Business of the House

Part of the debate – in the House of Commons at 12:00 am on 26th March 1979.

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Photo of Sir Peter Emery Sir Peter Emery , Honiton 12:00 am, 26th March 1979

The Secretary of State and the hon. Member for Sheffield, Heeley (Mr. Hooley) have attempted once again to further two myths which are basic tenets in Socialist energy policy. These myths are that only a Socialist Government have attempted to gain for Britain the benefits of North Sea oil and that only that Socialist Government have protected British oil from encroachment by the EEC.

Both myths are untrue. I wish to give my reasons, without harangue. In the period 1970–74, all exploration—licences and all exploitation—the finding and getting of oil—were under Government control. All oil has to be brought to the United Kingdom. I do not accept the comparison made by the hon. Member for Swindon (Mr. Stoddart) between fissile material and oil. He must realise that part of that arrangement is based upon the Euratom structure, the treaty in respect of which we signed and which his Government did not feel the need to renegotiate. We are now talking about a Commission regulation.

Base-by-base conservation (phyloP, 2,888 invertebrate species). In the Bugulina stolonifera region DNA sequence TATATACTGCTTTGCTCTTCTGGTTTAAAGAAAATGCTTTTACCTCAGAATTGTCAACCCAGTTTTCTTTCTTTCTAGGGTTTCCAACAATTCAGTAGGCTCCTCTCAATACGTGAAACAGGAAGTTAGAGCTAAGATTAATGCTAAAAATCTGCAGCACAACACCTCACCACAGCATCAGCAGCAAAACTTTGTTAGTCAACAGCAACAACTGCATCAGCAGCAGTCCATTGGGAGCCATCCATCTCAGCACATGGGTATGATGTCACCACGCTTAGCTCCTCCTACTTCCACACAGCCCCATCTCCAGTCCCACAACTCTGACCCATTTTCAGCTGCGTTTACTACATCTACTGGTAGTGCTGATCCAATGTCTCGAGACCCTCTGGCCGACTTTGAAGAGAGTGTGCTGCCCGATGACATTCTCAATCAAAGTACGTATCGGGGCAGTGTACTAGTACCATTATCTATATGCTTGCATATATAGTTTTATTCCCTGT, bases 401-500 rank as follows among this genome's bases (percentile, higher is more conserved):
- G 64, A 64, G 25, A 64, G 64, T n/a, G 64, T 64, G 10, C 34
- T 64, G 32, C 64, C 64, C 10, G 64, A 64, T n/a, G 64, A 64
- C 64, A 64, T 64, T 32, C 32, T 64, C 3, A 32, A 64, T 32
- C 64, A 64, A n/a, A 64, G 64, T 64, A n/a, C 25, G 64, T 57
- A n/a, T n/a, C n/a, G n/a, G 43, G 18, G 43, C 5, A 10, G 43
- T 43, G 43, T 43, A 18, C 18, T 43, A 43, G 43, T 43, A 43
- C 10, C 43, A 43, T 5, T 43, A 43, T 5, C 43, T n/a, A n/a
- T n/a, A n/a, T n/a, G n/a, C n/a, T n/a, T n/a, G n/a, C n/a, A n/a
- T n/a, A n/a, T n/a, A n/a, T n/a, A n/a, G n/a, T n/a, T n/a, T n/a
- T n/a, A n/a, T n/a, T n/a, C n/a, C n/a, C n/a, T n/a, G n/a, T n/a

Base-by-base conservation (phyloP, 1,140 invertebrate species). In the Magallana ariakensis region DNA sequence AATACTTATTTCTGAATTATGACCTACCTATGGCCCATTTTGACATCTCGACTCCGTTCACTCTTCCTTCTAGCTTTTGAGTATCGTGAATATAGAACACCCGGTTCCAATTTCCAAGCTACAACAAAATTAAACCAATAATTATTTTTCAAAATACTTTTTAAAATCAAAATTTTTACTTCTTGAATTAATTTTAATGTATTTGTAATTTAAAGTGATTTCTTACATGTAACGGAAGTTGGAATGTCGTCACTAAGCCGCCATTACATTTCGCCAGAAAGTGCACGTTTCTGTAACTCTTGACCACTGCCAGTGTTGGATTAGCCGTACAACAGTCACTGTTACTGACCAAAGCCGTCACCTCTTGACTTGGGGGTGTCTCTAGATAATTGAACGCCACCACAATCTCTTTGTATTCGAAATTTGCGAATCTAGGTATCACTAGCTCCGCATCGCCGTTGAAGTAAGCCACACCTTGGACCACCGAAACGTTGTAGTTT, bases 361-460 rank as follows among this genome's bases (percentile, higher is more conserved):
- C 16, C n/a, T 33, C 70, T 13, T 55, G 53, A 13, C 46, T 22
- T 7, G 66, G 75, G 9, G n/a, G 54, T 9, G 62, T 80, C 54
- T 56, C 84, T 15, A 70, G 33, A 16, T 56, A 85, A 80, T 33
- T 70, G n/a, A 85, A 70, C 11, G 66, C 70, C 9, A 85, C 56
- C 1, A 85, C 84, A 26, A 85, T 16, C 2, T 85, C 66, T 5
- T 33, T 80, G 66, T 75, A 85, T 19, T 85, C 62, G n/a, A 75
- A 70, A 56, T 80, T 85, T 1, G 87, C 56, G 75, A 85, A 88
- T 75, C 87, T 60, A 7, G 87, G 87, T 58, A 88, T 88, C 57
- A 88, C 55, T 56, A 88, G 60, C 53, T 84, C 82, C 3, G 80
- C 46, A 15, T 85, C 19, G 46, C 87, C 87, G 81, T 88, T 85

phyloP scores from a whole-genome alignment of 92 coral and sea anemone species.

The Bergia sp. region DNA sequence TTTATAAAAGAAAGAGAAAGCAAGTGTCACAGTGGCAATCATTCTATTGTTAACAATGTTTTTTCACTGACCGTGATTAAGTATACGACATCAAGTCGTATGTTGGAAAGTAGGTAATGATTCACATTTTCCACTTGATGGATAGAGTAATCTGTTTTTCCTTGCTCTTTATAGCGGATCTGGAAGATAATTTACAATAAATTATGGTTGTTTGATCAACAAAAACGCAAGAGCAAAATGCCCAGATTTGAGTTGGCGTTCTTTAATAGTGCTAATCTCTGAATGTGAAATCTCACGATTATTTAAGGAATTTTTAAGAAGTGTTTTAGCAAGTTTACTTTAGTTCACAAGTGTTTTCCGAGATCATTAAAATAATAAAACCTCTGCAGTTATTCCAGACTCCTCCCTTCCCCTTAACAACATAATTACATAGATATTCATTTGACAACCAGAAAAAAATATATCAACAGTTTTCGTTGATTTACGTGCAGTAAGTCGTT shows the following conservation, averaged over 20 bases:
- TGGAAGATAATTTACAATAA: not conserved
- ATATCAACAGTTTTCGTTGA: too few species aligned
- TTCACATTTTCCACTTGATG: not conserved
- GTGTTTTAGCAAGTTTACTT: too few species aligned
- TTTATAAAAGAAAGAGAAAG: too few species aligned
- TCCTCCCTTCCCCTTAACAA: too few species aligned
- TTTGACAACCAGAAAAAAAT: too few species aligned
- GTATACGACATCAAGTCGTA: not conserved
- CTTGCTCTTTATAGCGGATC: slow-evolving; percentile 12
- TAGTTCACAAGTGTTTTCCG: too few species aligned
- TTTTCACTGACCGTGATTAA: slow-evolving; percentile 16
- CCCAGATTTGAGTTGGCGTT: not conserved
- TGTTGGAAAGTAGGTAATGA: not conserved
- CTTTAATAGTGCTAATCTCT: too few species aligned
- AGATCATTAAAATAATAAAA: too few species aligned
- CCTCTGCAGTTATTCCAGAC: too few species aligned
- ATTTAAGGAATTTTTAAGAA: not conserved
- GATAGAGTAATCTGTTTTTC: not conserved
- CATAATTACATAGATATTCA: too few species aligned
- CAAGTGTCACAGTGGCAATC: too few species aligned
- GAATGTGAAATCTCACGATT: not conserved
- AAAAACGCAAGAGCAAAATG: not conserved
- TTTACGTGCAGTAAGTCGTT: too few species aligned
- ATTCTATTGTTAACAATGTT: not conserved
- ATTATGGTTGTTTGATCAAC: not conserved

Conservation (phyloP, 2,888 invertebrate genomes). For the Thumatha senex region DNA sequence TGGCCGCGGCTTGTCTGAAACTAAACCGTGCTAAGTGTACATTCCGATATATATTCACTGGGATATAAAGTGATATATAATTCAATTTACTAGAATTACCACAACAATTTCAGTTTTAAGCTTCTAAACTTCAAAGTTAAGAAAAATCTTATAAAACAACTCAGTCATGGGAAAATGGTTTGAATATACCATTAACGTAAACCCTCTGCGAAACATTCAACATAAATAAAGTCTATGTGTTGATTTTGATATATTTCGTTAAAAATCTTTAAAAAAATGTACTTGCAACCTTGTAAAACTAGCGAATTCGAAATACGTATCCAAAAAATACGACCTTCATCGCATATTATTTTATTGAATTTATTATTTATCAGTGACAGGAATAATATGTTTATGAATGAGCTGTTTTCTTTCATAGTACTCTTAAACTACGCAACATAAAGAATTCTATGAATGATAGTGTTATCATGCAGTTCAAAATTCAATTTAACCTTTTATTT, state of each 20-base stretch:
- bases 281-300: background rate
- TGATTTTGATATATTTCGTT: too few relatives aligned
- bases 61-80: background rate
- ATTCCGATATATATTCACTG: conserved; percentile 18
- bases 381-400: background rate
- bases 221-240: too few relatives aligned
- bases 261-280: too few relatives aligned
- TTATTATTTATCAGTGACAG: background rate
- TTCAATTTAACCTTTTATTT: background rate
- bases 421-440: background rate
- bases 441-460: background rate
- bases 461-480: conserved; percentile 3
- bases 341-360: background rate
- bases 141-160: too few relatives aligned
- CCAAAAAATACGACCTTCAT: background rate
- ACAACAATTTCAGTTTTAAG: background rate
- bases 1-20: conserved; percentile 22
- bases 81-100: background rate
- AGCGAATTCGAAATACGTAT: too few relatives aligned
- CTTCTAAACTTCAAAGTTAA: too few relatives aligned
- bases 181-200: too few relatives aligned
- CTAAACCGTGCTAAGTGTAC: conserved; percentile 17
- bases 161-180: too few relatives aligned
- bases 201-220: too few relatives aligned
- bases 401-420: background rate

"Government take"—the easiest way of explaining to the British taxpayer the benefits of North Sea oil—was fully under the control of the British Government, either by taxation or by an ad valorem tax. Both had been made clear to the oil companies. Those who say that the Conservative Government did not act correctly should remember that not one drop of oil reached the shore when that Government were in power. The Secretary of State may recall that he opened the valve which let in the first oil from the Argyll field. Therefore, the concept that we should have announced the taxation of oil that had not yet come ashore is complete and utter nonsense. Not only was the export of oil under the control of the British Government; its exportation had been stopped and limited by the Heath Government during the fuel crisis.

Lastly, we come to the matter of conservation and depletion. I know personally that the major oil companies had accepted that production targets could be agreed with the Government on an annual basis, reviewed over a revolving five-year forecast, which was the method that the Conservative Government were approaching.